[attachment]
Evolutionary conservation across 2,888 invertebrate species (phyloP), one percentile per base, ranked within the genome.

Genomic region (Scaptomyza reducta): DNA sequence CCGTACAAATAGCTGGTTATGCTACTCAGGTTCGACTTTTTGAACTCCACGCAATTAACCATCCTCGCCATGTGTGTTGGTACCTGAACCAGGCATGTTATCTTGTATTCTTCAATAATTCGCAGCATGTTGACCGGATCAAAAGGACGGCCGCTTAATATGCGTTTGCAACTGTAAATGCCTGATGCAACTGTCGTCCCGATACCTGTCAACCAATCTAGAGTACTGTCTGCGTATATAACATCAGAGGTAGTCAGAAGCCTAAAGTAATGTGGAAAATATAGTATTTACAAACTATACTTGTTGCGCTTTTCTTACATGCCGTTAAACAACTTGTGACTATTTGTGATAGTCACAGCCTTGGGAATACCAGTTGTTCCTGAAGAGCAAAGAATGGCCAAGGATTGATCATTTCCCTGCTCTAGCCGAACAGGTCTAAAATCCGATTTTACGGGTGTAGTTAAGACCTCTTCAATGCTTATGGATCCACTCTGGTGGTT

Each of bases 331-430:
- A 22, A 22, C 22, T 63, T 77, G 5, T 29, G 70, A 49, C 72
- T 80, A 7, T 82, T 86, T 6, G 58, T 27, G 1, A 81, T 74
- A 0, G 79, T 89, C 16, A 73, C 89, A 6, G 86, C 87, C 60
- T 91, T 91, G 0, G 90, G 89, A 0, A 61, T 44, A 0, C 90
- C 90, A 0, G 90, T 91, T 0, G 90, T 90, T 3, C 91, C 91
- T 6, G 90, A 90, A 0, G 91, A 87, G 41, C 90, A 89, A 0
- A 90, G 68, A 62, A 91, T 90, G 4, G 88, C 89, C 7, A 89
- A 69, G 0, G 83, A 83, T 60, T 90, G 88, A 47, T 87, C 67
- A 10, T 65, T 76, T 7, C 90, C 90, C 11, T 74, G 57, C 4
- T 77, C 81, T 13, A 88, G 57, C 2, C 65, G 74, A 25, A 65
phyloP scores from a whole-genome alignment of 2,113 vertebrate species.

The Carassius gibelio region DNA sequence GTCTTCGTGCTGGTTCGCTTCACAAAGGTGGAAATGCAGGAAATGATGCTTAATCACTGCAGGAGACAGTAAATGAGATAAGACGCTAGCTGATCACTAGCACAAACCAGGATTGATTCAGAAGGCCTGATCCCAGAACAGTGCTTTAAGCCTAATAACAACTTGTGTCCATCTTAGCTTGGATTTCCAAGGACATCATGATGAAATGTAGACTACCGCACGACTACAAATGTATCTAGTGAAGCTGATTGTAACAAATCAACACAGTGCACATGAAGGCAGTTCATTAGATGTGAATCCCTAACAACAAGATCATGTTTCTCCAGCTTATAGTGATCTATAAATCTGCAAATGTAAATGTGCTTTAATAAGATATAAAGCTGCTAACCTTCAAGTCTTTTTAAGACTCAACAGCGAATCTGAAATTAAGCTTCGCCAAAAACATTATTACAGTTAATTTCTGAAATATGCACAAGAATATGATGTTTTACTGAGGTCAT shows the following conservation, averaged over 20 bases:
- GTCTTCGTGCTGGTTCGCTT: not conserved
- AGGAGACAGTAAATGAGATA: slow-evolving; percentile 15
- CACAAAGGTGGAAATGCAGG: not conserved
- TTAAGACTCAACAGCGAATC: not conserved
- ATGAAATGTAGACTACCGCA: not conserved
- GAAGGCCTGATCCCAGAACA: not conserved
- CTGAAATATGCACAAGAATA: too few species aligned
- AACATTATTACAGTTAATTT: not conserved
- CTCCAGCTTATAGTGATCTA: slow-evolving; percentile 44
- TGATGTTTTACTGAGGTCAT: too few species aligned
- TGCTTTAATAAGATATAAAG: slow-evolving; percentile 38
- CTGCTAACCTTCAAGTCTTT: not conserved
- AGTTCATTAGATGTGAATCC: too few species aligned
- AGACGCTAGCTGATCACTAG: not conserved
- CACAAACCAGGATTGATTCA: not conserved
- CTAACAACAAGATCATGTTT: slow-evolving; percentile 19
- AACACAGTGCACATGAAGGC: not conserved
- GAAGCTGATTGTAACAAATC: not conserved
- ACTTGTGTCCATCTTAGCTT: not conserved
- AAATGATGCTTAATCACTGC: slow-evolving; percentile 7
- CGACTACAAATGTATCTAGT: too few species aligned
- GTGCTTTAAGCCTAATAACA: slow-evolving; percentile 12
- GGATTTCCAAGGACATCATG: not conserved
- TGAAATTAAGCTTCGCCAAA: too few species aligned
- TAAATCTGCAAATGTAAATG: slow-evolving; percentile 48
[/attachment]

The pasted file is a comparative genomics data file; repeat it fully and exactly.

Evolutionary conservation across 2,888 invertebrate species (phyloP), one percentile per base, ranked within the genome.

Genomic region (Scaptomyza reducta): DNA sequence CCGTACAAATAGCTGGTTATGCTACTCAGGTTCGACTTTTTGAACTCCACGCAATTAACCATCCTCGCCATGTGTGTTGGTACCTGAACCAGGCATGTTATCTTGTATTCTTCAATAATTCGCAGCATGTTGACCGGATCAAAAGGACGGCCGCTTAATATGCGTTTGCAACTGTAAATGCCTGATGCAACTGTCGTCCCGATACCTGTCAACCAATCTAGAGTACTGTCTGCGTATATAACATCAGAGGTAGTCAGAAGCCTAAAGTAATGTGGAAAATATAGTATTTACAAACTATACTTGTTGCGCTTTTCTTACATGCCGTTAAACAACTTGTGACTATTTGTGATAGTCACAGCCTTGGGAATACCAGTTGTTCCTGAAGAGCAAAGAATGGCCAAGGATTGATCATTTCCCTGCTCTAGCCGAACAGGTCTAAAATCCGATTTTACGGGTGTAGTTAAGACCTCTTCAATGCTTATGGATCCACTCTGGTGGTT

Each of bases 331-430:
- A 22, A 22, C 22, T 63, T 77, G 5, T 29, G 70, A 49, C 72
- T 80, A 7, T 82, T 86, T 6, G 58, T 27, G 1, A 81, T 74
- A 0, G 79, T 89, C 16, A 73, C 89, A 6, G 86, C 87, C 60
- T 91, T 91, G 0, G 90, G 89, A 0, A 61, T 44, A 0, C 90
- C 90, A 0, G 90, T 91, T 0, G 90, T 90, T 3, C 91, C 91
- T 6, G 90, A 90, A 0, G 91, A 87, G 41, C 90, A 89, A 0
- A 90, G 68, A 62, A 91, T 90, G 4, G 88, C 89, C 7, A 89
- A 69, G 0, G 83, A 83, T 60, T 90, G 88, A 47, T 87, C 67
- A 10, T 65, T 76, T 7, C 90, C 90, C 11, T 74, G 57, C 4
- T 77, C 81, T 13, A 88, G 57, C 2, C 65, G 74, A 25, A 65
phyloP scores from a whole-genome alignment of 2,113 vertebrate species.

The Carassius gibelio region DNA sequence GTCTTCGTGCTGGTTCGCTTCACAAAGGTGGAAATGCAGGAAATGATGCTTAATCACTGCAGGAGACAGTAAATGAGATAAGACGCTAGCTGATCACTAGCACAAACCAGGATTGATTCAGAAGGCCTGATCCCAGAACAGTGCTTTAAGCCTAATAACAACTTGTGTCCATCTTAGCTTGGATTTCCAAGGACATCATGATGAAATGTAGACTACCGCACGACTACAAATGTATCTAGTGAAGCTGATTGTAACAAATCAACACAGTGCACATGAAGGCAGTTCATTAGATGTGAATCCCTAACAACAAGATCATGTTTCTCCAGCTTATAGTGATCTATAAATCTGCAAATGTAAATGTGCTTTAATAAGATATAAAGCTGCTAACCTTCAAGTCTTTTTAAGACTCAACAGCGAATCTGAAATTAAGCTTCGCCAAAAACATTATTACAGTTAATTTCTGAAATATGCACAAGAATATGATGTTTTACTGAGGTCAT shows the following conservation, averaged over 20 bases:
- GTCTTCGTGCTGGTTCGCTT: not conserved
- AGGAGACAGTAAATGAGATA: slow-evolving; percentile 15
- CACAAAGGTGGAAATGCAGG: not conserved
- TTAAGACTCAACAGCGAATC: not conserved
- ATGAAATGTAGACTACCGCA: not conserved
- GAAGGCCTGATCCCAGAACA: not conserved
- CTGAAATATGCACAAGAATA: too few species aligned
- AACATTATTACAGTTAATTT: not conserved
- CTCCAGCTTATAGTGATCTA: slow-evolving; percentile 44
- TGATGTTTTACTGAGGTCAT: too few species aligned
- TGCTTTAATAAGATATAAAG: slow-evolving; percentile 38
- CTGCTAACCTTCAAGTCTTT: not conserved
- AGTTCATTAGATGTGAATCC: too few species aligned
- AGACGCTAGCTGATCACTAG: not conserved
- CACAAACCAGGATTGATTCA: not conserved
- CTAACAACAAGATCATGTTT: slow-evolving; percentile 19
- AACACAGTGCACATGAAGGC: not conserved
- GAAGCTGATTGTAACAAATC: not conserved
- ACTTGTGTCCATCTTAGCTT: not conserved
- AAATGATGCTTAATCACTGC: slow-evolving; percentile 7
- CGACTACAAATGTATCTAGT: too few species aligned
- GTGCTTTAAGCCTAATAACA: slow-evolving; percentile 12
- GGATTTCCAAGGACATCATG: not conserved
- TGAAATTAAGCTTCGCCAAA: too few species aligned
- TAAATCTGCAAATGTAAATG: slow-evolving; percentile 48